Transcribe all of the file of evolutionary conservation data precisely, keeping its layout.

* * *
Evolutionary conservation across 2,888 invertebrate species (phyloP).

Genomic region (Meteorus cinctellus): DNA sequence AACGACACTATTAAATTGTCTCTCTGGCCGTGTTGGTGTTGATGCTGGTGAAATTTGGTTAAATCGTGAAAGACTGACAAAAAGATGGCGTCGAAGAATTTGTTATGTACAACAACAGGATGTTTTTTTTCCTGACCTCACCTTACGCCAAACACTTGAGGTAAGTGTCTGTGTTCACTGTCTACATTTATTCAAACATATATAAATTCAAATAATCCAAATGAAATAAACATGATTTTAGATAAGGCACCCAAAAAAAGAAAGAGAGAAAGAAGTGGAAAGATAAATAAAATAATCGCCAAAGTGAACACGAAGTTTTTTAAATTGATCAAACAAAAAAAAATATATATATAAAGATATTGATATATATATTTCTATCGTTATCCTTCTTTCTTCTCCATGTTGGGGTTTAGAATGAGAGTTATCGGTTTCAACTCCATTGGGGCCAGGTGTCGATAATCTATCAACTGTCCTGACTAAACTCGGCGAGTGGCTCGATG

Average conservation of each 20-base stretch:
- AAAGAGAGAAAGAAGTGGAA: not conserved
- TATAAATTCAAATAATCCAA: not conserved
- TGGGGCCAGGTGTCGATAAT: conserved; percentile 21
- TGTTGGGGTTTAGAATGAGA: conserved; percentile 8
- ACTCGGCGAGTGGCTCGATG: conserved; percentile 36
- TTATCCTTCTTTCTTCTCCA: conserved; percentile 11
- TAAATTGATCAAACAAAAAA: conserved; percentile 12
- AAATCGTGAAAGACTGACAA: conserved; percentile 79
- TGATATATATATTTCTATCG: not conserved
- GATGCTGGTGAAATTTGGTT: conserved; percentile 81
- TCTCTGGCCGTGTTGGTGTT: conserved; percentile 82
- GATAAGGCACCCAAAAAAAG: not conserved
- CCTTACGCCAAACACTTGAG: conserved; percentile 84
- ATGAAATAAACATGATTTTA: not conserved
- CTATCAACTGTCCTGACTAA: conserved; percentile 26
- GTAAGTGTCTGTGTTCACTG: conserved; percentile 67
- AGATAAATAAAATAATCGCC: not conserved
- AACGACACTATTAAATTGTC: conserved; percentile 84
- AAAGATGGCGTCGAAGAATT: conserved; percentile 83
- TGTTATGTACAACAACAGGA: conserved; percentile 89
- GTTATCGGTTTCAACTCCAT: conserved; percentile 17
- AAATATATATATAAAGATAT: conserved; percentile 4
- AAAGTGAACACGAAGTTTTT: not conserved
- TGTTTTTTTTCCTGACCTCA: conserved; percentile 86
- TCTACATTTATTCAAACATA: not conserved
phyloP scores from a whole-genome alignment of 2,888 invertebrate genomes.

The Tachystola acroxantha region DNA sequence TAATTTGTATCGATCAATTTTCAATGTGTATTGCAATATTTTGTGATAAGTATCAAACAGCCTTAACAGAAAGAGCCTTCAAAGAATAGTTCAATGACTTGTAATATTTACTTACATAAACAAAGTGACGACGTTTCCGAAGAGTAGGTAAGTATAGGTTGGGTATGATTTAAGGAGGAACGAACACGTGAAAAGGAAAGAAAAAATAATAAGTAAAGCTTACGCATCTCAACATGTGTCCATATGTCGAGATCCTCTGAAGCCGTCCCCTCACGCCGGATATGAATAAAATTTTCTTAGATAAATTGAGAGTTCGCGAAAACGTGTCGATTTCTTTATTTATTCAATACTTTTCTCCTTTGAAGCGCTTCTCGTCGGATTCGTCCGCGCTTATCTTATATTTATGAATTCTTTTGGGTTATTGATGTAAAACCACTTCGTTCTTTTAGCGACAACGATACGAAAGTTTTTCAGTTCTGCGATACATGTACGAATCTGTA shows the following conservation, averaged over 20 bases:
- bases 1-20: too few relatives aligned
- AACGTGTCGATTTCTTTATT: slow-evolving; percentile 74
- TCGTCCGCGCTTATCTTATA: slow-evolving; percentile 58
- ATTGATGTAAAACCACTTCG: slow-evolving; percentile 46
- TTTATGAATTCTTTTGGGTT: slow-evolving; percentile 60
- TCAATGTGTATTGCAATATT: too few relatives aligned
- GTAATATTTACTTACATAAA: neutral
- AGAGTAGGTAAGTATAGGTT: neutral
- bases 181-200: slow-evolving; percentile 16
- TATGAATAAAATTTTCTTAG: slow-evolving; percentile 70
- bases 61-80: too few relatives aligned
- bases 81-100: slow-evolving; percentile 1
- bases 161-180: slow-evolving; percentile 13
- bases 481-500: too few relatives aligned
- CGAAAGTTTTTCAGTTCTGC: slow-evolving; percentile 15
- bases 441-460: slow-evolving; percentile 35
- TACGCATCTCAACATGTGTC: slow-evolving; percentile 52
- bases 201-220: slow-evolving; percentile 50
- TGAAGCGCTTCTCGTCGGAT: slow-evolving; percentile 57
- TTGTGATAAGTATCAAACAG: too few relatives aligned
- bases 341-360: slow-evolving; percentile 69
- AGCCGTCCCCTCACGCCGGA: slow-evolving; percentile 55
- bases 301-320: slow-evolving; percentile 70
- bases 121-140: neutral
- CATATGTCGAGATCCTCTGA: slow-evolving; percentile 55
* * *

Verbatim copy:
Evolutionary conservation across 2,888 invertebrate species (phyloP).

Genomic region (Meteorus cinctellus): DNA sequence AACGACACTATTAAATTGTCTCTCTGGCCGTGTTGGTGTTGATGCTGGTGAAATTTGGTTAAATCGTGAAAGACTGACAAAAAGATGGCGTCGAAGAATTTGTTATGTACAACAACAGGATGTTTTTTTTCCTGACCTCACCTTACGCCAAACACTTGAGGTAAGTGTCTGTGTTCACTGTCTACATTTATTCAAACATATATAAATTCAAATAATCCAAATGAAATAAACATGATTTTAGATAAGGCACCCAAAAAAAGAAAGAGAGAAAGAAGTGGAAAGATAAATAAAATAATCGCCAAAGTGAACACGAAGTTTTTTAAATTGATCAAACAAAAAAAAATATATATATAAAGATATTGATATATATATTTCTATCGTTATCCTTCTTTCTTCTCCATGTTGGGGTTTAGAATGAGAGTTATCGGTTTCAACTCCATTGGGGCCAGGTGTCGATAATCTATCAACTGTCCTGACTAAACTCGGCGAGTGGCTCGATG

Average conservation of each 20-base stretch:
- AAAGAGAGAAAGAAGTGGAA: not conserved
- TATAAATTCAAATAATCCAA: not conserved
- TGGGGCCAGGTGTCGATAAT: conserved; percentile 21
- TGTTGGGGTTTAGAATGAGA: conserved; percentile 8
- ACTCGGCGAGTGGCTCGATG: conserved; percentile 36
- TTATCCTTCTTTCTTCTCCA: conserved; percentile 11
- TAAATTGATCAAACAAAAAA: conserved; percentile 12
- AAATCGTGAAAGACTGACAA: conserved; percentile 79
- TGATATATATATTTCTATCG: not conserved
- GATGCTGGTGAAATTTGGTT: conserved; percentile 81
- TCTCTGGCCGTGTTGGTGTT: conserved; percentile 82
- GATAAGGCACCCAAAAAAAG: not conserved
- CCTTACGCCAAACACTTGAG: conserved; percentile 84
- ATGAAATAAACATGATTTTA: not conserved
- CTATCAACTGTCCTGACTAA: conserved; percentile 26
- GTAAGTGTCTGTGTTCACTG: conserved; percentile 67
- AGATAAATAAAATAATCGCC: not conserved
- AACGACACTATTAAATTGTC: conserved; percentile 84
- AAAGATGGCGTCGAAGAATT: conserved; percentile 83
- TGTTATGTACAACAACAGGA: conserved; percentile 89
- GTTATCGGTTTCAACTCCAT: conserved; percentile 17
- AAATATATATATAAAGATAT: conserved; percentile 4
- AAAGTGAACACGAAGTTTTT: not conserved
- TGTTTTTTTTCCTGACCTCA: conserved; percentile 86
- TCTACATTTATTCAAACATA: not conserved
phyloP scores from a whole-genome alignment of 2,888 invertebrate genomes.

The Tachystola acroxantha region DNA sequence TAATTTGTATCGATCAATTTTCAATGTGTATTGCAATATTTTGTGATAAGTATCAAACAGCCTTAACAGAAAGAGCCTTCAAAGAATAGTTCAATGACTTGTAATATTTACTTACATAAACAAAGTGACGACGTTTCCGAAGAGTAGGTAAGTATAGGTTGGGTATGATTTAAGGAGGAACGAACACGTGAAAAGGAAAGAAAAAATAATAAGTAAAGCTTACGCATCTCAACATGTGTCCATATGTCGAGATCCTCTGAAGCCGTCCCCTCACGCCGGATATGAATAAAATTTTCTTAGATAAATTGAGAGTTCGCGAAAACGTGTCGATTTCTTTATTTATTCAATACTTTTCTCCTTTGAAGCGCTTCTCGTCGGATTCGTCCGCGCTTATCTTATATTTATGAATTCTTTTGGGTTATTGATGTAAAACCACTTCGTTCTTTTAGCGACAACGATACGAAAGTTTTTCAGTTCTGCGATACATGTACGAATCTGTA shows the following conservation, averaged over 20 bases:
- bases 1-20: too few relatives aligned
- AACGTGTCGATTTCTTTATT: slow-evolving; percentile 74
- TCGTCCGCGCTTATCTTATA: slow-evolving; percentile 58
- ATTGATGTAAAACCACTTCG: slow-evolving; percentile 46
- TTTATGAATTCTTTTGGGTT: slow-evolving; percentile 60
- TCAATGTGTATTGCAATATT: too few relatives aligned
- GTAATATTTACTTACATAAA: neutral
- AGAGTAGGTAAGTATAGGTT: neutral
- bases 181-200: slow-evolving; percentile 16
- TATGAATAAAATTTTCTTAG: slow-evolving; percentile 70
- bases 61-80: too few relatives aligned
- bases 81-100: slow-evolving; percentile 1
- bases 161-180: slow-evolving; percentile 13
- bases 481-500: too few relatives aligned
- CGAAAGTTTTTCAGTTCTGC: slow-evolving; percentile 15
- bases 441-460: slow-evolving; percentile 35
- TACGCATCTCAACATGTGTC: slow-evolving; percentile 52
- bases 201-220: slow-evolving; percentile 50
- TGAAGCGCTTCTCGTCGGAT: slow-evolving; percentile 57
- TTGTGATAAGTATCAAACAG: too few relatives aligned
- bases 341-360: slow-evolving; percentile 69
- AGCCGTCCCCTCACGCCGGA: slow-evolving; percentile 55
- bases 301-320: slow-evolving; percentile 70
- bases 121-140: neutral
- CATATGTCGAGATCCTCTGA: slow-evolving; percentile 55